His prose books include The War Conspiracy (1972), The Assassinations: Dallas and Beyond (in collaboration, 1976), Crime and Cover-Up: The CIA, the Mafia, and the Dallas-Watergate Connection (1977), The Iran-Contra Connection (in collaboration, 1987),Cocaine Politics: Drugs, Armies, and the CIA in Central America (in collaboration, 1991, 1998), Deep Politics and the Death of JFK (1993, 1996), Deep Politics Two (1994, 1995, 2006), Drugs Oil and War (Lanham, MD: Rowman and Littlefield, March 2003), The Road to 9/11 (Berkeley: University of California Press, 2007), and The War Conspiracy: JFK, 9/11, and the Deep Politics of War (Ipswich, MA: Mary Ferrell Foundation Press,(2008), American War Machine (2010), and The American Deep State, 2014.
His chief poetry books are the three volumes of his trilogy Seculum: Coming to Jakarta: A Poem About Terror (1989), Listening to the Candle: A Poem on Impulse (1992), and Minding the Darkness: A Poem for the Year 2000. In addition he has published Crossing Borders: Selected Shorter Poems (1994, published in Canada as Murmur of the Starsi), Mosaic Orpheus (2009), Tilting Point (2012), and Walking on Darkness. In November 2002 he was awarded the Lannan Poetry Award.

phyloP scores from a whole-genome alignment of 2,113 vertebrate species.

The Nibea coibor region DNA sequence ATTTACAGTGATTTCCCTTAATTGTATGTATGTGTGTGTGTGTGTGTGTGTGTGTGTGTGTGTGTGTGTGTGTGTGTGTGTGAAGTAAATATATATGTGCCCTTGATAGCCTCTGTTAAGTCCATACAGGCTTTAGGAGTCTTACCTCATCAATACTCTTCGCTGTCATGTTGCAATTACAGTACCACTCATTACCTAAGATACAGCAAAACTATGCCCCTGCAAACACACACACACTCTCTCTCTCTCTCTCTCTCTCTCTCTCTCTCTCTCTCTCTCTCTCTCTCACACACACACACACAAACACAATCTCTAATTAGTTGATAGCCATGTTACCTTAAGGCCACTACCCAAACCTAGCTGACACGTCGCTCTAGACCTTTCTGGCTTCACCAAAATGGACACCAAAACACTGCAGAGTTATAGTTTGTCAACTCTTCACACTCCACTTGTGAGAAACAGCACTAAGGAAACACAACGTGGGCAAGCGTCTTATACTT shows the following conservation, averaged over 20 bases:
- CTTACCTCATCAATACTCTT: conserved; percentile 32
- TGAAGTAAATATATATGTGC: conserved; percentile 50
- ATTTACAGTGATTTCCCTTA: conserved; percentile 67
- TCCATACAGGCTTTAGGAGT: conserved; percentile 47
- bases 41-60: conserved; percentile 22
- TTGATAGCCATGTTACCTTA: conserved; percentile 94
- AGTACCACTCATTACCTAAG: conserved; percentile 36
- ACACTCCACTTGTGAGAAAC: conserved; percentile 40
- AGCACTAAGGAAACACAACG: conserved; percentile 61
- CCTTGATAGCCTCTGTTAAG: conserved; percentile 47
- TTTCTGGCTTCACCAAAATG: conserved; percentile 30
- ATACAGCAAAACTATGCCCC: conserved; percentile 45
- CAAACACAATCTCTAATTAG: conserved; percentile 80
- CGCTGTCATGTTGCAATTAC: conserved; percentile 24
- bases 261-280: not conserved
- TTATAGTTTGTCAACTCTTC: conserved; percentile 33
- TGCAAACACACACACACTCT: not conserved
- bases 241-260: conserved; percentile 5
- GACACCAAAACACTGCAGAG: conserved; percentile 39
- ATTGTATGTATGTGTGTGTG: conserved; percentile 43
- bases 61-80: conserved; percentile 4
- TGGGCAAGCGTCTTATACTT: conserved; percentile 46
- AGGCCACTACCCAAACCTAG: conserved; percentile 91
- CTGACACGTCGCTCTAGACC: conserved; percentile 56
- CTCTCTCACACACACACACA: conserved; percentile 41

An anti-war speaker during the Vietnam and Gulf Wars, he was a co-founder of the Peace and Conflict Studies Program at UC Berkeley, and of the Coalition on Political Assassinations (COPA).
His poetry has dealt with both his experience and his research, the latter of which has centered on U.S. covert operations, their impact on democracy at home and abroad, and their relations to the John F. Kennedy assassination and the global drug traffic. The poet-critic Robert Hass has written (Agni, 31/32, p. 335) that “Coming to Jakarta is the most important political poem to appear in the English language in a very long time.”